In response to Cohen’s proposal, university president Edgar F. Shannon Jr. agreed to provide funding, and Cohen invited a small group of professors—L. A. Beaurline, William A. Elwood, Francis Hart, E. D. Hirsch Jr., Robert Kellogg, Arthur C. Kirsch, and Jacob C. Levenson—to become the editorial board. Together they named the journal and determined that it would be published three times a year.
The editorial board chose New Literary History as the journal’s name to reflect the idea that issues of literary criticism and history are always evolving. Its aim was to replace literary study based on New Criticism—a method of literary criticism that focuses on “close reading” for interpretation and understanding, rather than external texts and historical events—with work that used analytical tools offered by deconstruction (rejecting absolute interpretations, stressing ambiguities and contradictions), various social constructions, and numerous other versions of reading and interpretation. Then and now, New Literary History does not subscribe to any one critical method; rather, it analyzes a range of methods and explores the nature, significance, and limits of scholarship that employ those methods.
Each issue of New Literary History is devoted to a single subject, explored by a variety of different and, at times, contradictory perspectives. The articles probe the various strategies that join practical investigations to theoretical implications and public values. When essays involve contradictions or disagreements, authors are invited to engage in dialogue and debate within the journal’s pages. For instance, in the Autumn 1996 issue, there is a lead topical essay on tenure by Annette Kolodny, followed by Rome Hartman’s “Reply to Annette Kolodny,” followed by Annette Kolodny’s “Response to Rome Hartman.”
Along with this dialogue-centered approach to scholarship, New Literary History aims for a broad perspective by encouraging contributors from disciplines other than literature to submit research relevant to literary inquiries. For example, the second number, “A Symposium on Periods,” contains papers by art historians Meyer Schapiro, H. W. Janson, Ernst H. Gombrich, and George Kubler; historian Henry F. May; philosopher F. E. Sparshott; and political historian Dante Germino, in addition to contributions from several literary scholars.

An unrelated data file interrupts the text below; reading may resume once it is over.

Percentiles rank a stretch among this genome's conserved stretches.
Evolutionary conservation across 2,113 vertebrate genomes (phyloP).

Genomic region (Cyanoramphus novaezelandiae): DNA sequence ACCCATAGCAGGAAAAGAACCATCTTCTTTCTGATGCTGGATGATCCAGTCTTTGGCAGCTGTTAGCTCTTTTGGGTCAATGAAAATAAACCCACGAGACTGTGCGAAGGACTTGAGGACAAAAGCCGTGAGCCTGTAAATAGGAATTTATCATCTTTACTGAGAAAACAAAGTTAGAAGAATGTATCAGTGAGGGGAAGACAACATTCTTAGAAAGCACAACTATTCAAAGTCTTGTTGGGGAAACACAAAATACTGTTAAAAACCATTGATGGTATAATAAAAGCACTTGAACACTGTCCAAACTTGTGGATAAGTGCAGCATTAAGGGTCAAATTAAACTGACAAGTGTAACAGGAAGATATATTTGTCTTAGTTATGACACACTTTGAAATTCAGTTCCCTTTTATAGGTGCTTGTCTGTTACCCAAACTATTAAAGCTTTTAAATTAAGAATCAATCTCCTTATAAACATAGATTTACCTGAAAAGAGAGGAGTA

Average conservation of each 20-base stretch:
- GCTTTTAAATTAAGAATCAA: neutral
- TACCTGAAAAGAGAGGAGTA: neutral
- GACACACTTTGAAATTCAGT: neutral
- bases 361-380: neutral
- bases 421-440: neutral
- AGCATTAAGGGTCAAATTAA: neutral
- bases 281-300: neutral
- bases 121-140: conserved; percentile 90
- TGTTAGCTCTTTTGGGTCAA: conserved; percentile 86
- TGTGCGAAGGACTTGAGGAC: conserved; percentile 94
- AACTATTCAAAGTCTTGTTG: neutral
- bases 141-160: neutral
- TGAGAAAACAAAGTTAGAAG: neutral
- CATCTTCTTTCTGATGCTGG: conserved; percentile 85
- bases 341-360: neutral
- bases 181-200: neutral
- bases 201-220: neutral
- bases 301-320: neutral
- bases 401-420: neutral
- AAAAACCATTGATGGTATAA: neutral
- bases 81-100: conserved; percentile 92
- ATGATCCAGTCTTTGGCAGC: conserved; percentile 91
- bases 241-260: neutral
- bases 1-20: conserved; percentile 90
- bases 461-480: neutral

New Literary History has acted as a touchstone for the literary studies community at the University of Virginia as well as for the profession at large. University of Virginia graduate students formed an organization that met regularly to discuss journal articles and several participated in the journal as copy editors. The journal quickly received international recognition. In 1981, the British Year’s Work in English Studies noted that in its first ten years New Literary History “produced much of the best work that was done in literary theory.” Since its founding, New Literary History has won six awards from the Council of Editors of Learned Journals for its special issues, a unique honor among scholarly journals. In 1999 it was the first English-language literary journal ever to be translated into Chinese. Under the editorship of Wang Ning, the journal has continued to be published annually in China with a selection of essays from the English edition.
In 1990, New Literary History—which had been published since 1976 by the Johns Hopkins University Press—became a quarterly publication, primarily to accommodate selected essays from the Commonwealth Center for Literary and Cultural Change. This organization, established by the State Council of Higher Education for Virginia for a period of five years, dealt with issues of change as they occurred in social, political, biological, and economic situations in countries around the globe. The partnership broadened the scope of the journal, and Cohen appointed three associate editors—Herbert Tucker, Rita Felski, and David B. Morris—to help evaluate submissions and to assist in the editorial procedures. New Literary History has continued to introduce the writings of eminent critics from Europe, Africa, and Asia, and is considered, since its founding, to have helped to provoke the rethinking of literary writing and teaching.